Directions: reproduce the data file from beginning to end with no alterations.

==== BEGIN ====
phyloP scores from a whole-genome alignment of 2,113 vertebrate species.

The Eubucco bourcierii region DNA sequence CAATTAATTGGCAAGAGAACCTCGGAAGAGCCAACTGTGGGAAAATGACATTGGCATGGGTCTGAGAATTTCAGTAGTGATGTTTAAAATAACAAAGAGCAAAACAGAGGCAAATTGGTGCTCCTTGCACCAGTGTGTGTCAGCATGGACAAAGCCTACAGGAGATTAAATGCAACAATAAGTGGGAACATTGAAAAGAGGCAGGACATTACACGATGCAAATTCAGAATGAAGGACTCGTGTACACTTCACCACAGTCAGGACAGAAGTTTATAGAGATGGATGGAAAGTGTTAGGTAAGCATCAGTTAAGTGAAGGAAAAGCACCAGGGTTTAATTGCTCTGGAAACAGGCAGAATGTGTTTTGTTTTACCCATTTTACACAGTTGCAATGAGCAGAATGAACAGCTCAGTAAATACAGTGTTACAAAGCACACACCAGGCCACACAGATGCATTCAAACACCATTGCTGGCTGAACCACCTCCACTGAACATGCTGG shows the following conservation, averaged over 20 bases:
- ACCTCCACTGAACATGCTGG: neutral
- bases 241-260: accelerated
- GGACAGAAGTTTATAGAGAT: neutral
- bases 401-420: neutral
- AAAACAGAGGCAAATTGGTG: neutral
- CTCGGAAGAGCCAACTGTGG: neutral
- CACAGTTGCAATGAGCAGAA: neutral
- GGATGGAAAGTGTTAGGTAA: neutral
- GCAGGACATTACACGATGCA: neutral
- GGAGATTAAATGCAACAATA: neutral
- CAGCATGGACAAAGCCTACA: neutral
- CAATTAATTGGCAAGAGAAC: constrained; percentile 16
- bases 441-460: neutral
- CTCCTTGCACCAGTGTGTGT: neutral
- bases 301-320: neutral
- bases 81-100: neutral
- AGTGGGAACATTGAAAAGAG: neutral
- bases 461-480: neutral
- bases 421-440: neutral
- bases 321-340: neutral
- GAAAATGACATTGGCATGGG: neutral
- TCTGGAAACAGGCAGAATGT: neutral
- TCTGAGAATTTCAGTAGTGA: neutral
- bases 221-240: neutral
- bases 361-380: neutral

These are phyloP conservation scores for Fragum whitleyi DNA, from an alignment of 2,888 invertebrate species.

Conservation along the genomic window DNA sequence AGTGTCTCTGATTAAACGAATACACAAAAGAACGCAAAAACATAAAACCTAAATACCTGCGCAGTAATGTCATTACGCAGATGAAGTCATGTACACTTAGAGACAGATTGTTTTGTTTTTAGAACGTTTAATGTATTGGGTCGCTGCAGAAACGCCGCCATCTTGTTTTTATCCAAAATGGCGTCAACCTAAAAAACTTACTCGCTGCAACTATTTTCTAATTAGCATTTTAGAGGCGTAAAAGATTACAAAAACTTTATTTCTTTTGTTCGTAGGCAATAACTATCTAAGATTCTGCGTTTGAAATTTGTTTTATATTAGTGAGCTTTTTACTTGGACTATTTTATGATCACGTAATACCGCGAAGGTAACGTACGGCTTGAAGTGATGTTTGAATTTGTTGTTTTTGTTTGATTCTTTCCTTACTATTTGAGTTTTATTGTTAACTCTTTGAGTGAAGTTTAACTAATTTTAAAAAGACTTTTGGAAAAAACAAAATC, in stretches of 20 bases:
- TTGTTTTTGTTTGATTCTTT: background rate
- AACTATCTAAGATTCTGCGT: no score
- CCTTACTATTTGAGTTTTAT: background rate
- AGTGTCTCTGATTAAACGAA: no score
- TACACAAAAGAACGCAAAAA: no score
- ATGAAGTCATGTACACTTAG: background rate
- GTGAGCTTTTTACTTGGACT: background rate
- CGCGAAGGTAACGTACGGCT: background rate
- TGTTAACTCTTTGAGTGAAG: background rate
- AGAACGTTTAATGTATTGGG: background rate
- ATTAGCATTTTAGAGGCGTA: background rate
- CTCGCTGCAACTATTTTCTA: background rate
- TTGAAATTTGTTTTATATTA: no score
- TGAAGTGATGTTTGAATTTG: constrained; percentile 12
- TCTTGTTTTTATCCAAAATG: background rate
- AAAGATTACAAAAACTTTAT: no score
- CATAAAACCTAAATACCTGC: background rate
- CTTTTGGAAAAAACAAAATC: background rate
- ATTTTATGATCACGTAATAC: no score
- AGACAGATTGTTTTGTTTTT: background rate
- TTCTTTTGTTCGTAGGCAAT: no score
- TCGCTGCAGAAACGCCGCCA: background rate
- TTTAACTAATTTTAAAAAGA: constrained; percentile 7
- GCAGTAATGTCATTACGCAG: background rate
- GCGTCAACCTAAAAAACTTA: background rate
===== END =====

phyloP scores from a whole-genome alignment of 2,113 vertebrate species.

The Eubucco bourcierii region DNA sequence CAATTAATTGGCAAGAGAACCTCGGAAGAGCCAACTGTGGGAAAATGACATTGGCATGGGTCTGAGAATTTCAGTAGTGATGTTTAAAATAACAAAGAGCAAAACAGAGGCAAATTGGTGCTCCTTGCACCAGTGTGTGTCAGCATGGACAAAGCCTACAGGAGATTAAATGCAACAATAAGTGGGAACATTGAAAAGAGGCAGGACATTACACGATGCAAATTCAGAATGAAGGACTCGTGTACACTTCACCACAGTCAGGACAGAAGTTTATAGAGATGGATGGAAAGTGTTAGGTAAGCATCAGTTAAGTGAAGGAAAAGCACCAGGGTTTAATTGCTCTGGAAACAGGCAGAATGTGTTTTGTTTTACCCATTTTACACAGTTGCAATGAGCAGAATGAACAGCTCAGTAAATACAGTGTTACAAAGCACACACCAGGCCACACAGATGCATTCAAACACCATTGCTGGCTGAACCACCTCCACTGAACATGCTGG shows the following conservation, averaged over 20 bases:
- ACCTCCACTGAACATGCTGG: neutral
- bases 241-260: accelerated
- GGACAGAAGTTTATAGAGAT: neutral
- bases 401-420: neutral
- AAAACAGAGGCAAATTGGTG: neutral
- CTCGGAAGAGCCAACTGTGG: neutral
- CACAGTTGCAATGAGCAGAA: neutral
- GGATGGAAAGTGTTAGGTAA: neutral
- GCAGGACATTACACGATGCA: neutral
- GGAGATTAAATGCAACAATA: neutral
- CAGCATGGACAAAGCCTACA: neutral
- CAATTAATTGGCAAGAGAAC: constrained; percentile 16
- bases 441-460: neutral
- CTCCTTGCACCAGTGTGTGT: neutral
- bases 301-320: neutral
- bases 81-100: neutral
- AGTGGGAACATTGAAAAGAG: neutral
- bases 461-480: neutral
- bases 421-440: neutral
- bases 321-340: neutral
- GAAAATGACATTGGCATGGG: neutral
- TCTGGAAACAGGCAGAATGT: neutral
- TCTGAGAATTTCAGTAGTGA: neutral
- bases 221-240: neutral
- bases 361-380: neutral

These are phyloP conservation scores for Fragum whitleyi DNA, from an alignment of 2,888 invertebrate species.

Conservation along the genomic window DNA sequence AGTGTCTCTGATTAAACGAATACACAAAAGAACGCAAAAACATAAAACCTAAATACCTGCGCAGTAATGTCATTACGCAGATGAAGTCATGTACACTTAGAGACAGATTGTTTTGTTTTTAGAACGTTTAATGTATTGGGTCGCTGCAGAAACGCCGCCATCTTGTTTTTATCCAAAATGGCGTCAACCTAAAAAACTTACTCGCTGCAACTATTTTCTAATTAGCATTTTAGAGGCGTAAAAGATTACAAAAACTTTATTTCTTTTGTTCGTAGGCAATAACTATCTAAGATTCTGCGTTTGAAATTTGTTTTATATTAGTGAGCTTTTTACTTGGACTATTTTATGATCACGTAATACCGCGAAGGTAACGTACGGCTTGAAGTGATGTTTGAATTTGTTGTTTTTGTTTGATTCTTTCCTTACTATTTGAGTTTTATTGTTAACTCTTTGAGTGAAGTTTAACTAATTTTAAAAAGACTTTTGGAAAAAACAAAATC, in stretches of 20 bases:
- TTGTTTTTGTTTGATTCTTT: background rate
- AACTATCTAAGATTCTGCGT: no score
- CCTTACTATTTGAGTTTTAT: background rate
- AGTGTCTCTGATTAAACGAA: no score
- TACACAAAAGAACGCAAAAA: no score
- ATGAAGTCATGTACACTTAG: background rate
- GTGAGCTTTTTACTTGGACT: background rate
- CGCGAAGGTAACGTACGGCT: background rate
- TGTTAACTCTTTGAGTGAAG: background rate
- AGAACGTTTAATGTATTGGG: background rate
- ATTAGCATTTTAGAGGCGTA: background rate
- CTCGCTGCAACTATTTTCTA: background rate
- TTGAAATTTGTTTTATATTA: no score
- TGAAGTGATGTTTGAATTTG: constrained; percentile 12
- TCTTGTTTTTATCCAAAATG: background rate
- AAAGATTACAAAAACTTTAT: no score
- CATAAAACCTAAATACCTGC: background rate
- CTTTTGGAAAAAACAAAATC: background rate
- ATTTTATGATCACGTAATAC: no score
- AGACAGATTGTTTTGTTTTT: background rate
- TTCTTTTGTTCGTAGGCAAT: no score
- TCGCTGCAGAAACGCCGCCA: background rate
- TTTAACTAATTTTAAAAAGA: constrained; percentile 7
- GCAGTAATGTCATTACGCAG: background rate
- GCGTCAACCTAAAAAACTTA: background rate